The Original Couch Potato

Updated: Mar 15



Did you know the sloth makes its slow way to the ground once every 48 hours or so to “make use of the facilities?” Otherwise, they stay there, resting up for the next trip. While that might be a good argument for sloths being the original couch potato,

I know better.


I’m the original couch potato. I’m fairly certain that the phrase was coined with my body type in mind, my daily non-routine outlined, and my exercise schedule noted. I did little, enjoyed doing even less, and had but a minimal interest in changing.

Today things are different. I work out at least 2 days a week, walk most every day, actually enjoy activity, and keep going because it feels good. And, largely through portion control, my weight is at a good level.


I know this introduction begins to sound like another one of those “brag your way to selling something” advertisements you see everywhere. There are quite a few differences, however.

  • I still don’t look like Hercules. I’m not muscled and don’t intend to be. That in itself belies the cover picture for ads. (Note to self: Could I get away with using a model?)

  • I’m not trying to run marathons. I’m not into athletic competition. However, I know that someone who starts from couch potato and is on the way to a marathon has to go through the stage I’m in.


What was the key to my transformation? I think in the final analysis it was shame. I no longer was happy with what I saw in the mirror. But worse yet, I didn’t want my new grandson to grow up with that heavier gentleman as a role model or a memory.


Oh, I went through a whole highway full of road-signs that should have been key to changing things. What do your road-signs look like?

  • Did you not worry when the new pants you bought needed to be larger around the waist than the last set? Ladies, how is your dress size working for you these days?

  • How often did you rail against wearing ties because the collar was too tight to close? Or, worse yet, you went shopping for collar extenders?

  • How about when the doctor pointed to your stomach and said, “I can give you some meal planners that might help reduce that?”

  • Maybe you’ve had that medical condition that might have been avoided had your weight been different or you were in better shape. For me the big flare went up when I needed by-pass surgery; I ignored the fireworks and pretty much kept the old lifestyle.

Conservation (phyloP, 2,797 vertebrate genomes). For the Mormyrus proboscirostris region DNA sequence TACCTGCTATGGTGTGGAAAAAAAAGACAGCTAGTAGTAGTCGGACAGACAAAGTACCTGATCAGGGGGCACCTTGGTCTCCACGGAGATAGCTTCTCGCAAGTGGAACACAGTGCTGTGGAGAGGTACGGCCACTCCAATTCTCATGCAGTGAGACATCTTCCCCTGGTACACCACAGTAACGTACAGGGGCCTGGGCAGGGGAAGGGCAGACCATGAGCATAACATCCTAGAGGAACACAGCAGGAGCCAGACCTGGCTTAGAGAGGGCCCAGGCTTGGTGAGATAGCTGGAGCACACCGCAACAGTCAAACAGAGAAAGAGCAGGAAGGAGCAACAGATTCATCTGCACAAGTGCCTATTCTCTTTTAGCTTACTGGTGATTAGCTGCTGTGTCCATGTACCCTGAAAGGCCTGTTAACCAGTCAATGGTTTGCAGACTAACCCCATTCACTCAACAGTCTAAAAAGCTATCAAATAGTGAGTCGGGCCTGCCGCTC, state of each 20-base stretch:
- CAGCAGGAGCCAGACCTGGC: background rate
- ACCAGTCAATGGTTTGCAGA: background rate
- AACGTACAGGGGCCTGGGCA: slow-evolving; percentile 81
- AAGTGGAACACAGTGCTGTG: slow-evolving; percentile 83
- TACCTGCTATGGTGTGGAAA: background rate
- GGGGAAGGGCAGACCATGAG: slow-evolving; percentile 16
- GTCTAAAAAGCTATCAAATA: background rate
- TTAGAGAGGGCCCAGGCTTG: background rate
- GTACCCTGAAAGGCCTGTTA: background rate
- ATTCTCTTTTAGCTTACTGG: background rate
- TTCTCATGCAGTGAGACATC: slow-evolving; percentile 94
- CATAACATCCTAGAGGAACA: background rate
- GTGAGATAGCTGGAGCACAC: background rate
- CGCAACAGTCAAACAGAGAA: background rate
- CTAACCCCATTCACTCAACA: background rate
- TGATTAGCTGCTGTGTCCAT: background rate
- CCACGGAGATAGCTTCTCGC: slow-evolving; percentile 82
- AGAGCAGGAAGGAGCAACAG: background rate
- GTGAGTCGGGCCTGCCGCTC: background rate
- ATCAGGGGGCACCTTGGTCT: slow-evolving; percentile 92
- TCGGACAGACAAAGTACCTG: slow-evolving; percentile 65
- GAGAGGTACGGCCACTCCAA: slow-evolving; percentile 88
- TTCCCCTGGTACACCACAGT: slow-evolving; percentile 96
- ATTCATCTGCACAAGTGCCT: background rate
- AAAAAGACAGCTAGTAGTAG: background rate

• Has your spouse or kids gone through a new diet that worked for them?

I don’t want to mislead you. I’m not the guy who jumped on the treadmill at the start of the commercial and was disappointed 20 seconds later at the end of the commercial because he hadn’t lost any weight. I know that exercise is not the only key to weight loss, nor are its positive effects visible immediately.

First, I committed myself to seeing something other than a couch-potato. The transformation began. I had to change things. I was determined.

In my case I lost 30 pounds over the course of a year thanks to our diligent efforts to eat better guided by a nutritionist. I stayed at that plateau for nearly 10 years. I lost the second 30 pounds thanks to a new lifestyle change program and another six months of effort; all of that took place during the COVID19 season in 2020. I didn’t even have to catch COVID to do it, either.

Here is a program summary for you:

  1. Start your effort guided by that single phrase: “seeing yourself.” Take an inventory. Are you the person you want to be?

  2. Make a list of things that you want to have happen that would transform what you see into what you want to see.

  3. Pick something on the list to work on.

  4. Develop a plan to get there.

  5. Work the plan.

  6. Evaluate and start again.

I don’t fool myself. I fear that couch potato is still lurking back there as a threat. I still have to work at being or improving on the person I want to be. Continuous improvement is a lifestyle worth going for.


Ed Zinkiewicz,

…the retired guy


Published December 19, 2021 for distribution March 1, 2022